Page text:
He was born on earth under heaven.
Unspeakably wise,
He is wisely speechless.
Filling the world,
He lies in a manger.
Ruler of the stars,
He nurses at his mother's bosom.

What is astonishing is that the Son of God becomes a human being, and not just a human being, but a human baby: totally helpless, totally defenceless, totally dependent

God could have come as an adult, and still died for us. It happened on several occasions in the Old Testament.
Melchizedek: ‘He is without father or mother or genealogy, having neither beginning of days nor end of life, but resembling the Son of God he continues a priest for ever’
The angel who wrestles with Jacob
The person who appears to Joshua
Suddenly, God appears. Superman comes – with no origins, no family history. He is who he is. Indeed the Christian hope is that one day something like that will happen.

But the awesome thing is not just that ‘the word was made flesh’, but that God was born as a baby. He became fully human.
God’s messengers in the OT often come as awesome figures
God himself comes as a human baby

So what is going on here?

1. The Son of God was born as a human baby in order to fulfil prophecy and show that God is faithful.

In Isaiah 7:14, Ahaz is given a sign. It is a sign he has not asked for. It is a sign he has not deserved. But the sign will be that ‘a virgin shall conceive and bear a son, and shall call his name Immanuel’.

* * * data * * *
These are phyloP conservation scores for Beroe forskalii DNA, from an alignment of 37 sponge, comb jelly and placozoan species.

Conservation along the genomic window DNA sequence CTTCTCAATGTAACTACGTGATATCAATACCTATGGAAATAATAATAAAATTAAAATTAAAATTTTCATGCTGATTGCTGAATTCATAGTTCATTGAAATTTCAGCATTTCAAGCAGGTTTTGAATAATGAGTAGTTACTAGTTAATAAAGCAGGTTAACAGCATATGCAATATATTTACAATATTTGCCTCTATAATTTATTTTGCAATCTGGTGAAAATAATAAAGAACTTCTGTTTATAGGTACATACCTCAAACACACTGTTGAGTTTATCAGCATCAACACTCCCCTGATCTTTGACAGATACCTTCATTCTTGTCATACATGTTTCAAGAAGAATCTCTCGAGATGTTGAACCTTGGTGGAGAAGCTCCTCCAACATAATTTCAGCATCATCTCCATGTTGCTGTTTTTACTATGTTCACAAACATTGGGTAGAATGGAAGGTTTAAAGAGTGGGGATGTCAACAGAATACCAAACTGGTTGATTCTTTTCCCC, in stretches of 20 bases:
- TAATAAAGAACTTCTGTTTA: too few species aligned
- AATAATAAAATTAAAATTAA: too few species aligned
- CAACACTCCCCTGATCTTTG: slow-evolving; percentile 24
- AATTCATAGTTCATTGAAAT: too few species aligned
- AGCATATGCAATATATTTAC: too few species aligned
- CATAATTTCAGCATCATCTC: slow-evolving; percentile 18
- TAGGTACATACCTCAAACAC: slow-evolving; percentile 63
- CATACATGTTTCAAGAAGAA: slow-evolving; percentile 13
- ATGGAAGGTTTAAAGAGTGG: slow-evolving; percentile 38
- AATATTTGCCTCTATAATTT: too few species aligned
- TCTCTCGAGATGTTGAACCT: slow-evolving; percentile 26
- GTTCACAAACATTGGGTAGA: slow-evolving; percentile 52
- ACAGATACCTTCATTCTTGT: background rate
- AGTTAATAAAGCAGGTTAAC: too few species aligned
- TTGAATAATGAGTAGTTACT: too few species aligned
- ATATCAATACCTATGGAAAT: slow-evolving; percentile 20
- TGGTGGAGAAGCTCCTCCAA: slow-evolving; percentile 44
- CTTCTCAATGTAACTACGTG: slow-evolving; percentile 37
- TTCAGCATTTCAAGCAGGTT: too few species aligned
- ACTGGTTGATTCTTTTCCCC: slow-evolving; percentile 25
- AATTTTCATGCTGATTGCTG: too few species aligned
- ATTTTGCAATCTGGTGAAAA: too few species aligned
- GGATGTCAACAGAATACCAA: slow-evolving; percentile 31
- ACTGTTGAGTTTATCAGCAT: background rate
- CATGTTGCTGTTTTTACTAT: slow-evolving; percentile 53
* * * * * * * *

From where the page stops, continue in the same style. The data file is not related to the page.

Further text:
Micah confirms that prophecy: ‘But you, O Bethlehem Ephrathah, who are too little to be among the clans of Judah, from you shall come forth for me one who is to be ruler in Israel, whose coming forth is from of old, from ancient days. Therefore he shall give them up until the time when she who in labour has given birth; then the rest of his brothers shall return to the people of Israel’ (Micah 5:2-3)

And the one who is to come is described not only as the Son of God, but also as the Son of David. That is why we have all those long genealogies in the bible. It matters. God gave a promise to David that one of his descendants would be THE ruler of Israel, the Messiah, the one who would establish God’s Kingdom here in a new heaven and a new earth.

2. The Son of God was born as a baby in order to identify himself with us

He became as one of us. And because of that:

a) We know he knows. He grew up as one of us. He was dependent on his parents. He had brothers and sisters. He experienced body changes and all the hormonal stuff that teenagers go through. He shared our human desires. He knew tiredness, hunger, thirst. He experienced joy, grief, satisfaction, disappointment, the love of others, the hatred of others. He faced death. He was, as the writer to the Hebrews says, ‘tempted like us’.

And yet, through it all, he displayed absolute dependence on, obedience to, trust in and love for God his Father in heaven. That is way he was sinless.

b) He identified himself fully with us in our humanity, so that we might become like him in his divinity, become like him in his nature and in his love.

Galatians 4:4-7

He redeemed us so that we might become like him: so that we might be adopted as sons and daughters of God, so that the Spirit of God can live in us, so that we become heirs of God.

Irenaeus first said: ‘The Son of God became a human being, so that human beings could become Sons of God’

3. The Son of God was born as a baby in order to show us the way of God